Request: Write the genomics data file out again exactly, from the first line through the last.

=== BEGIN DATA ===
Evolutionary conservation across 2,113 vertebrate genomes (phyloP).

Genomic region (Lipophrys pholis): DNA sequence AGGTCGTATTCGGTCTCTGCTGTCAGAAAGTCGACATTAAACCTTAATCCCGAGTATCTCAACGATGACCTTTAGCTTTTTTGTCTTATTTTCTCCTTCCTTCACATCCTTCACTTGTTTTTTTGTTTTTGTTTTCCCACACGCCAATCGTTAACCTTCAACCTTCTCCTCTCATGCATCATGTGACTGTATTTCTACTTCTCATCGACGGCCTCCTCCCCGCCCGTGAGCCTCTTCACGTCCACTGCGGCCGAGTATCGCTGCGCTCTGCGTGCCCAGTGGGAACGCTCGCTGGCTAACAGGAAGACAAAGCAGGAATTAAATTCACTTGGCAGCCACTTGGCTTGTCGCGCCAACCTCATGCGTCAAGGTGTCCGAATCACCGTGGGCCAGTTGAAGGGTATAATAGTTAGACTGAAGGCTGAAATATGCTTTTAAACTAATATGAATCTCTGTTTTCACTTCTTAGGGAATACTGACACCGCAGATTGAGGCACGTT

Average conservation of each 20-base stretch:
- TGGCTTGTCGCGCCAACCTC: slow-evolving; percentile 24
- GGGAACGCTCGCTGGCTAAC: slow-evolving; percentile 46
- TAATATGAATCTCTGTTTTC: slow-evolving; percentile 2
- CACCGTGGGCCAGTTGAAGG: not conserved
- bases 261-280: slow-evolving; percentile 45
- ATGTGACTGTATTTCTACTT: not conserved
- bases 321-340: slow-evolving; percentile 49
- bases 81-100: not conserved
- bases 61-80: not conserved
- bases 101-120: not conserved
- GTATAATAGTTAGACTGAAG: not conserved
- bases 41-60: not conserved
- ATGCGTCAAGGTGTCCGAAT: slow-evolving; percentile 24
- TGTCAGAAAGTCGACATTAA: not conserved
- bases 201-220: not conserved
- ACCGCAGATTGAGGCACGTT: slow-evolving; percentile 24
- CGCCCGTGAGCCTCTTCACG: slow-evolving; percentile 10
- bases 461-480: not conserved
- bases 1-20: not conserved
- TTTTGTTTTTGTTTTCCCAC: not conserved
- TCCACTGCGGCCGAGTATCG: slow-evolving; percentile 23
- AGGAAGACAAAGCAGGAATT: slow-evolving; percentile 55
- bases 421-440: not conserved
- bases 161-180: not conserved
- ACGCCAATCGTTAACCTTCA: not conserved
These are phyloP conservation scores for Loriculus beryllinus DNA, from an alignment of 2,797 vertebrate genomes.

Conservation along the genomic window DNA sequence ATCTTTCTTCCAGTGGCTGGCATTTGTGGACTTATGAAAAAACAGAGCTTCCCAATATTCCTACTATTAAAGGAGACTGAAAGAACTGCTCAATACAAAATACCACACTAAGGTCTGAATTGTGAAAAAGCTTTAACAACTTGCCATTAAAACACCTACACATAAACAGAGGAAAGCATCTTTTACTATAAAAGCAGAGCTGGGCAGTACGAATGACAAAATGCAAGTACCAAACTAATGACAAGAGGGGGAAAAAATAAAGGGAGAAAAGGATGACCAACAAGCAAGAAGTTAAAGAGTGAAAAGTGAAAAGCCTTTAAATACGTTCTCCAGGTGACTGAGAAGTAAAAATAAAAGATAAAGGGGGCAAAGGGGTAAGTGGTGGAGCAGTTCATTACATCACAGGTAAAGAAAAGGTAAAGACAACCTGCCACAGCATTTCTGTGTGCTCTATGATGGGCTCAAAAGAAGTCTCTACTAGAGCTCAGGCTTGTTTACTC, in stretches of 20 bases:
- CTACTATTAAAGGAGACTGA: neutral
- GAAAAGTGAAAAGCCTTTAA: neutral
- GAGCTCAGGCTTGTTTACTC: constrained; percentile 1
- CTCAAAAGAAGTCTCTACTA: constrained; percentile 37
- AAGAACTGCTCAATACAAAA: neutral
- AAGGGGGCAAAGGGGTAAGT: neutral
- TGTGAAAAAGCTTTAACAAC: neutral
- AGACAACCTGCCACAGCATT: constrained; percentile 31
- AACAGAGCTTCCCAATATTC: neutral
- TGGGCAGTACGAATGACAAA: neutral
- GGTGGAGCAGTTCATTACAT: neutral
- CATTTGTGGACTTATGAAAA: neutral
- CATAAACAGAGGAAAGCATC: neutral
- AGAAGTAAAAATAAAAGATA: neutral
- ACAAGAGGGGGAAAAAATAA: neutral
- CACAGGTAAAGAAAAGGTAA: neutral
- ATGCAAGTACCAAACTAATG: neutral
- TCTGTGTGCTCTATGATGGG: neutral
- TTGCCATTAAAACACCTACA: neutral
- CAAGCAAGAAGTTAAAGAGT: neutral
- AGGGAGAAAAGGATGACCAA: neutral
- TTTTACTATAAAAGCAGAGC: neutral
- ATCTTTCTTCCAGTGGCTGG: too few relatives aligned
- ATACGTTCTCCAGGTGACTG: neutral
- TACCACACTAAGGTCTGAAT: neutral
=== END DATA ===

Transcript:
Evolutionary conservation across 2,113 vertebrate genomes (phyloP).

Genomic region (Lipophrys pholis): DNA sequence AGGTCGTATTCGGTCTCTGCTGTCAGAAAGTCGACATTAAACCTTAATCCCGAGTATCTCAACGATGACCTTTAGCTTTTTTGTCTTATTTTCTCCTTCCTTCACATCCTTCACTTGTTTTTTTGTTTTTGTTTTCCCACACGCCAATCGTTAACCTTCAACCTTCTCCTCTCATGCATCATGTGACTGTATTTCTACTTCTCATCGACGGCCTCCTCCCCGCCCGTGAGCCTCTTCACGTCCACTGCGGCCGAGTATCGCTGCGCTCTGCGTGCCCAGTGGGAACGCTCGCTGGCTAACAGGAAGACAAAGCAGGAATTAAATTCACTTGGCAGCCACTTGGCTTGTCGCGCCAACCTCATGCGTCAAGGTGTCCGAATCACCGTGGGCCAGTTGAAGGGTATAATAGTTAGACTGAAGGCTGAAATATGCTTTTAAACTAATATGAATCTCTGTTTTCACTTCTTAGGGAATACTGACACCGCAGATTGAGGCACGTT

Average conservation of each 20-base stretch:
- TGGCTTGTCGCGCCAACCTC: slow-evolving; percentile 24
- GGGAACGCTCGCTGGCTAAC: slow-evolving; percentile 46
- TAATATGAATCTCTGTTTTC: slow-evolving; percentile 2
- CACCGTGGGCCAGTTGAAGG: not conserved
- bases 261-280: slow-evolving; percentile 45
- ATGTGACTGTATTTCTACTT: not conserved
- bases 321-340: slow-evolving; percentile 49
- bases 81-100: not conserved
- bases 61-80: not conserved
- bases 101-120: not conserved
- GTATAATAGTTAGACTGAAG: not conserved
- bases 41-60: not conserved
- ATGCGTCAAGGTGTCCGAAT: slow-evolving; percentile 24
- TGTCAGAAAGTCGACATTAA: not conserved
- bases 201-220: not conserved
- ACCGCAGATTGAGGCACGTT: slow-evolving; percentile 24
- CGCCCGTGAGCCTCTTCACG: slow-evolving; percentile 10
- bases 461-480: not conserved
- bases 1-20: not conserved
- TTTTGTTTTTGTTTTCCCAC: not conserved
- TCCACTGCGGCCGAGTATCG: slow-evolving; percentile 23
- AGGAAGACAAAGCAGGAATT: slow-evolving; percentile 55
- bases 421-440: not conserved
- bases 161-180: not conserved
- ACGCCAATCGTTAACCTTCA: not conserved
These are phyloP conservation scores for Loriculus beryllinus DNA, from an alignment of 2,797 vertebrate genomes.

Conservation along the genomic window DNA sequence ATCTTTCTTCCAGTGGCTGGCATTTGTGGACTTATGAAAAAACAGAGCTTCCCAATATTCCTACTATTAAAGGAGACTGAAAGAACTGCTCAATACAAAATACCACACTAAGGTCTGAATTGTGAAAAAGCTTTAACAACTTGCCATTAAAACACCTACACATAAACAGAGGAAAGCATCTTTTACTATAAAAGCAGAGCTGGGCAGTACGAATGACAAAATGCAAGTACCAAACTAATGACAAGAGGGGGAAAAAATAAAGGGAGAAAAGGATGACCAACAAGCAAGAAGTTAAAGAGTGAAAAGTGAAAAGCCTTTAAATACGTTCTCCAGGTGACTGAGAAGTAAAAATAAAAGATAAAGGGGGCAAAGGGGTAAGTGGTGGAGCAGTTCATTACATCACAGGTAAAGAAAAGGTAAAGACAACCTGCCACAGCATTTCTGTGTGCTCTATGATGGGCTCAAAAGAAGTCTCTACTAGAGCTCAGGCTTGTTTACTC, in stretches of 20 bases:
- CTACTATTAAAGGAGACTGA: neutral
- GAAAAGTGAAAAGCCTTTAA: neutral
- GAGCTCAGGCTTGTTTACTC: constrained; percentile 1
- CTCAAAAGAAGTCTCTACTA: constrained; percentile 37
- AAGAACTGCTCAATACAAAA: neutral
- AAGGGGGCAAAGGGGTAAGT: neutral
- TGTGAAAAAGCTTTAACAAC: neutral
- AGACAACCTGCCACAGCATT: constrained; percentile 31
- AACAGAGCTTCCCAATATTC: neutral
- TGGGCAGTACGAATGACAAA: neutral
- GGTGGAGCAGTTCATTACAT: neutral
- CATTTGTGGACTTATGAAAA: neutral
- CATAAACAGAGGAAAGCATC: neutral
- AGAAGTAAAAATAAAAGATA: neutral
- ACAAGAGGGGGAAAAAATAA: neutral
- CACAGGTAAAGAAAAGGTAA: neutral
- ATGCAAGTACCAAACTAATG: neutral
- TCTGTGTGCTCTATGATGGG: neutral
- TTGCCATTAAAACACCTACA: neutral
- CAAGCAAGAAGTTAAAGAGT: neutral
- AGGGAGAAAAGGATGACCAA: neutral
- TTTTACTATAAAAGCAGAGC: neutral
- ATCTTTCTTCCAGTGGCTGG: too few relatives aligned
- ATACGTTCTCCAGGTGACTG: neutral
- TACCACACTAAGGTCTGAAT: neutral